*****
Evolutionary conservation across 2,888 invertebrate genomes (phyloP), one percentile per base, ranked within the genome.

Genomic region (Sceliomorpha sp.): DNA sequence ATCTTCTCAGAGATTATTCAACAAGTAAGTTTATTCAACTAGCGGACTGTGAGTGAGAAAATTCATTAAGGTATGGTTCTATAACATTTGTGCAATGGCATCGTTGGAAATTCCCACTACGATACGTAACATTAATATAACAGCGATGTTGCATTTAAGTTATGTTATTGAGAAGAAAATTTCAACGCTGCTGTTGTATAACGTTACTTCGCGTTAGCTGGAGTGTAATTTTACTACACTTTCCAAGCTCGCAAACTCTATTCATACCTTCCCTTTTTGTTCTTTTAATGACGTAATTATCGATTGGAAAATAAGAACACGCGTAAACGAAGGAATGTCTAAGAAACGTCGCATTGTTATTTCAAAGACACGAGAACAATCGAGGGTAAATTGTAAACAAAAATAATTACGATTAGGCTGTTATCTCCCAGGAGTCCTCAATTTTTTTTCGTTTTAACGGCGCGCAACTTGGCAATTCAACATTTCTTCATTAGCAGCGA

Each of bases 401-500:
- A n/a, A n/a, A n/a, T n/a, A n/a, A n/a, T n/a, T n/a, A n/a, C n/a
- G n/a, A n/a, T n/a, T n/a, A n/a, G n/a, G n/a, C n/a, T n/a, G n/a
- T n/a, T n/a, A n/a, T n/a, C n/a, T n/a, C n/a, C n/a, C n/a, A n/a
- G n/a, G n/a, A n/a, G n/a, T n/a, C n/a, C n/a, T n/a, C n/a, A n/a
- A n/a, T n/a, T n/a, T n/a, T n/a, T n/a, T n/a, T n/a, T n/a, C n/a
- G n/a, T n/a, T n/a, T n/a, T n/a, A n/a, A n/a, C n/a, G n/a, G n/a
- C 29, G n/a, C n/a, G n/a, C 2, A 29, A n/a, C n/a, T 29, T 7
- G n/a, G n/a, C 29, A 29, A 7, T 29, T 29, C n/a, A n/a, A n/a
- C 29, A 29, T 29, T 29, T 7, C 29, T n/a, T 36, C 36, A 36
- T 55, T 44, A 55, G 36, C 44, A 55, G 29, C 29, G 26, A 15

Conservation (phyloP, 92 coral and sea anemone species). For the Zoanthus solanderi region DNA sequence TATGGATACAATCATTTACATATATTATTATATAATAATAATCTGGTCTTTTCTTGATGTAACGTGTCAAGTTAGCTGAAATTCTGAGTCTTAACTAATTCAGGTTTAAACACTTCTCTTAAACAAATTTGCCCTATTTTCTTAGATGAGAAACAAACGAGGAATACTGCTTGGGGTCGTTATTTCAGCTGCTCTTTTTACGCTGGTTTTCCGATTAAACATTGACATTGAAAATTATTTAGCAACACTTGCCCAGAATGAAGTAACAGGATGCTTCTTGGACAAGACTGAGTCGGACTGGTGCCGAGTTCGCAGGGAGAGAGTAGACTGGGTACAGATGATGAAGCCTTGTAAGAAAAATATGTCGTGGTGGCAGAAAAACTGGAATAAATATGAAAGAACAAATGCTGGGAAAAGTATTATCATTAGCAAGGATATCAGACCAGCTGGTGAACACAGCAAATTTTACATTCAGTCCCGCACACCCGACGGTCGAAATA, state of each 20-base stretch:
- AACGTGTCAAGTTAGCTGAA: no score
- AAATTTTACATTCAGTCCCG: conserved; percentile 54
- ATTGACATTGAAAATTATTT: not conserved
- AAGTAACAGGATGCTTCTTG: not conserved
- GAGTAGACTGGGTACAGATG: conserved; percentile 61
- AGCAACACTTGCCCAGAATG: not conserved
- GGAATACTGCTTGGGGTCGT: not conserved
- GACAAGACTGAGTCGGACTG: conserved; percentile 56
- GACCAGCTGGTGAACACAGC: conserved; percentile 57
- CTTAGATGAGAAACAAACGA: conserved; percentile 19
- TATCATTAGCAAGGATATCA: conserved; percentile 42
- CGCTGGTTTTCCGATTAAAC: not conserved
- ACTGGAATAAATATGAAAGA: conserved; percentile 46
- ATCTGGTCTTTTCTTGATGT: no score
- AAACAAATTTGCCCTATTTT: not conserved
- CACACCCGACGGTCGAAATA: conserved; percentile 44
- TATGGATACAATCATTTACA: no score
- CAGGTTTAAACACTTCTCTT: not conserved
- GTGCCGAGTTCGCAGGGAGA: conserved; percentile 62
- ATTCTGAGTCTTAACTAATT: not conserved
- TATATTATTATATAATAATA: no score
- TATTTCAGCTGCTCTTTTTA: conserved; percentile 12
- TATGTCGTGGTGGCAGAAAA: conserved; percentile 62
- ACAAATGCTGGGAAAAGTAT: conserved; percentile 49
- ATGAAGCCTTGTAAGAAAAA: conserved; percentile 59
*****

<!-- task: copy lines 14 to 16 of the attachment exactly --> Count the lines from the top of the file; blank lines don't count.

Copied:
Conservation (phyloP, 92 coral and sea anemone species). For the Zoanthus solanderi region DNA sequence TATGGATACAATCATTTACATATATTATTATATAATAATAATCTGGTCTTTTCTTGATGTAACGTGTCAAGTTAGCTGAAATTCTGAGTCTTAACTAATTCAGGTTTAAACACTTCTCTTAAACAAATTTGCCCTATTTTCTTAGATGAGAAACAAACGAGGAATACTGCTTGGGGTCGTTATTTCAGCTGCTCTTTTTACGCTGGTTTTCCGATTAAACATTGACATTGAAAATTATTTAGCAACACTTGCCCAGAATGAAGTAACAGGATGCTTCTTGGACAAGACTGAGTCGGACTGGTGCCGAGTTCGCAGGGAGAGAGTAGACTGGGTACAGATGATGAAGCCTTGTAAGAAAAATATGTCGTGGTGGCAGAAAAACTGGAATAAATATGAAAGAACAAATGCTGGGAAAAGTATTATCATTAGCAAGGATATCAGACCAGCTGGTGAACACAGCAAATTTTACATTCAGTCCCGCACACCCGACGGTCGAAATA, state of each 20-base stretch:
- AACGTGTCAAGTTAGCTGAA: no score
- AAATTTTACATTCAGTCCCG: conserved; percentile 54